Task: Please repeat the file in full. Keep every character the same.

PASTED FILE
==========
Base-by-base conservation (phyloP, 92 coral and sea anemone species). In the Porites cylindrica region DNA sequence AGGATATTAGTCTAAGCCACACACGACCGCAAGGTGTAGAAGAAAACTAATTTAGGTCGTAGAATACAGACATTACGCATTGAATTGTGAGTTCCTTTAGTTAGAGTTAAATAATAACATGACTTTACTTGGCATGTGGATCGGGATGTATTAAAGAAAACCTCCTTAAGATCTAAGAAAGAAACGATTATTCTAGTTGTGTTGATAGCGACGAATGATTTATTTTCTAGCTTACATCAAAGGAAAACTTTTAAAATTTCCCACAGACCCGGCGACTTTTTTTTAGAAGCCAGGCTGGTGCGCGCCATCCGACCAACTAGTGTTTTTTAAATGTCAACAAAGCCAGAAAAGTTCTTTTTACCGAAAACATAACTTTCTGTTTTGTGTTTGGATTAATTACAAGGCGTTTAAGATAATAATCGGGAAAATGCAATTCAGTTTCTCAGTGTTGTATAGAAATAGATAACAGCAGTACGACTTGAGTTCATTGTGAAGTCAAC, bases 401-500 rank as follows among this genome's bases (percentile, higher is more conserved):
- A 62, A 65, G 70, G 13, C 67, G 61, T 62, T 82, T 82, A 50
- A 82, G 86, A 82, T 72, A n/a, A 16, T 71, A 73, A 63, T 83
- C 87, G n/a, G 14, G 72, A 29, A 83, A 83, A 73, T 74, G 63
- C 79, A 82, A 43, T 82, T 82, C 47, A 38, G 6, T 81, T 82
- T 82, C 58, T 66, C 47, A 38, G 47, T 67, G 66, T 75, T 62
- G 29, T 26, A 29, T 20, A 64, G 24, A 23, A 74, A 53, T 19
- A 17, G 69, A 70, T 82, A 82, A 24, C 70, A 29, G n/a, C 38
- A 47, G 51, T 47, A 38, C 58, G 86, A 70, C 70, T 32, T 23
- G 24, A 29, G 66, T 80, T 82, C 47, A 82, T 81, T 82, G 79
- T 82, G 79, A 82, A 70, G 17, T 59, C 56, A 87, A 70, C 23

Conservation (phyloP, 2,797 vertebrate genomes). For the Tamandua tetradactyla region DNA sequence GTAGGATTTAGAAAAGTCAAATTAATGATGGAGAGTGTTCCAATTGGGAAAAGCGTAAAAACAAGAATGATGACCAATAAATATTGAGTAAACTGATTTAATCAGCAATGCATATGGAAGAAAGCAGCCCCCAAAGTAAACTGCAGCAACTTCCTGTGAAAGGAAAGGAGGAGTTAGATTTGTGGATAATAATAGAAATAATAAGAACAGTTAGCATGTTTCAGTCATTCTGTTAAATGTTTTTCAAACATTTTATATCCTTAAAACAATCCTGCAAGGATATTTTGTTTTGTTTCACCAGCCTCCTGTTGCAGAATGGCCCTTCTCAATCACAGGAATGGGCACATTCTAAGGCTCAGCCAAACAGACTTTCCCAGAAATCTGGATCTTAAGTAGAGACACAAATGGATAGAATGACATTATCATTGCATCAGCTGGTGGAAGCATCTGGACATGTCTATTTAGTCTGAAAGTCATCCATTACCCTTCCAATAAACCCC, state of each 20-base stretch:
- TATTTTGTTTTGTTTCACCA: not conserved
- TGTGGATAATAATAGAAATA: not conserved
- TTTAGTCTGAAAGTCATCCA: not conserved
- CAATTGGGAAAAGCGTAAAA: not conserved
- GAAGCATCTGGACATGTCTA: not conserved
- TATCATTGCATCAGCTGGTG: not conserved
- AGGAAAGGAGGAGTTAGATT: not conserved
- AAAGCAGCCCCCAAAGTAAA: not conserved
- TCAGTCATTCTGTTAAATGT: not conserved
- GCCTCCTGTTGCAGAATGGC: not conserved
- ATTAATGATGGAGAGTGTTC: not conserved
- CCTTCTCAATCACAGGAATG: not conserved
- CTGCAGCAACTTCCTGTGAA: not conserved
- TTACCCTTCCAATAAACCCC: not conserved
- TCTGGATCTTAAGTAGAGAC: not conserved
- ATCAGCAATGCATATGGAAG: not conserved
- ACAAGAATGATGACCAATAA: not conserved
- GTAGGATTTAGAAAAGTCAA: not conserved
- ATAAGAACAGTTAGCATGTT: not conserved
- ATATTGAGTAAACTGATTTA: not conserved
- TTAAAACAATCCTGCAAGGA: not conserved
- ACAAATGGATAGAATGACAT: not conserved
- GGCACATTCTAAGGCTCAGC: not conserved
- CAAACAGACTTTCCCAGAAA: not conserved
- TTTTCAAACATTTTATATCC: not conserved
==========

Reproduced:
Base-by-base conservation (phyloP, 92 coral and sea anemone species). In the Porites cylindrica region DNA sequence AGGATATTAGTCTAAGCCACACACGACCGCAAGGTGTAGAAGAAAACTAATTTAGGTCGTAGAATACAGACATTACGCATTGAATTGTGAGTTCCTTTAGTTAGAGTTAAATAATAACATGACTTTACTTGGCATGTGGATCGGGATGTATTAAAGAAAACCTCCTTAAGATCTAAGAAAGAAACGATTATTCTAGTTGTGTTGATAGCGACGAATGATTTATTTTCTAGCTTACATCAAAGGAAAACTTTTAAAATTTCCCACAGACCCGGCGACTTTTTTTTAGAAGCCAGGCTGGTGCGCGCCATCCGACCAACTAGTGTTTTTTAAATGTCAACAAAGCCAGAAAAGTTCTTTTTACCGAAAACATAACTTTCTGTTTTGTGTTTGGATTAATTACAAGGCGTTTAAGATAATAATCGGGAAAATGCAATTCAGTTTCTCAGTGTTGTATAGAAATAGATAACAGCAGTACGACTTGAGTTCATTGTGAAGTCAAC, bases 401-500 rank as follows among this genome's bases (percentile, higher is more conserved):
- A 62, A 65, G 70, G 13, C 67, G 61, T 62, T 82, T 82, A 50
- A 82, G 86, A 82, T 72, A n/a, A 16, T 71, A 73, A 63, T 83
- C 87, G n/a, G 14, G 72, A 29, A 83, A 83, A 73, T 74, G 63
- C 79, A 82, A 43, T 82, T 82, C 47, A 38, G 6, T 81, T 82
- T 82, C 58, T 66, C 47, A 38, G 47, T 67, G 66, T 75, T 62
- G 29, T 26, A 29, T 20, A 64, G 24, A 23, A 74, A 53, T 19
- A 17, G 69, A 70, T 82, A 82, A 24, C 70, A 29, G n/a, C 38
- A 47, G 51, T 47, A 38, C 58, G 86, A 70, C 70, T 32, T 23
- G 24, A 29, G 66, T 80, T 82, C 47, A 82, T 81, T 82, G 79
- T 82, G 79, A 82, A 70, G 17, T 59, C 56, A 87, A 70, C 23

Conservation (phyloP, 2,797 vertebrate genomes). For the Tamandua tetradactyla region DNA sequence GTAGGATTTAGAAAAGTCAAATTAATGATGGAGAGTGTTCCAATTGGGAAAAGCGTAAAAACAAGAATGATGACCAATAAATATTGAGTAAACTGATTTAATCAGCAATGCATATGGAAGAAAGCAGCCCCCAAAGTAAACTGCAGCAACTTCCTGTGAAAGGAAAGGAGGAGTTAGATTTGTGGATAATAATAGAAATAATAAGAACAGTTAGCATGTTTCAGTCATTCTGTTAAATGTTTTTCAAACATTTTATATCCTTAAAACAATCCTGCAAGGATATTTTGTTTTGTTTCACCAGCCTCCTGTTGCAGAATGGCCCTTCTCAATCACAGGAATGGGCACATTCTAAGGCTCAGCCAAACAGACTTTCCCAGAAATCTGGATCTTAAGTAGAGACACAAATGGATAGAATGACATTATCATTGCATCAGCTGGTGGAAGCATCTGGACATGTCTATTTAGTCTGAAAGTCATCCATTACCCTTCCAATAAACCCC, state of each 20-base stretch:
- TATTTTGTTTTGTTTCACCA: not conserved
- TGTGGATAATAATAGAAATA: not conserved
- TTTAGTCTGAAAGTCATCCA: not conserved
- CAATTGGGAAAAGCGTAAAA: not conserved
- GAAGCATCTGGACATGTCTA: not conserved
- TATCATTGCATCAGCTGGTG: not conserved
- AGGAAAGGAGGAGTTAGATT: not conserved
- AAAGCAGCCCCCAAAGTAAA: not conserved
- TCAGTCATTCTGTTAAATGT: not conserved
- GCCTCCTGTTGCAGAATGGC: not conserved
- ATTAATGATGGAGAGTGTTC: not conserved
- CCTTCTCAATCACAGGAATG: not conserved
- CTGCAGCAACTTCCTGTGAA: not conserved
- TTACCCTTCCAATAAACCCC: not conserved
- TCTGGATCTTAAGTAGAGAC: not conserved
- ATCAGCAATGCATATGGAAG: not conserved
- ACAAGAATGATGACCAATAA: not conserved
- GTAGGATTTAGAAAAGTCAA: not conserved
- ATAAGAACAGTTAGCATGTT: not conserved
- ATATTGAGTAAACTGATTTA: not conserved
- TTAAAACAATCCTGCAAGGA: not conserved
- ACAAATGGATAGAATGACAT: not conserved
- GGCACATTCTAAGGCTCAGC: not conserved
- CAAACAGACTTTCCCAGAAA: not conserved
- TTTTCAAACATTTTATATCC: not conserved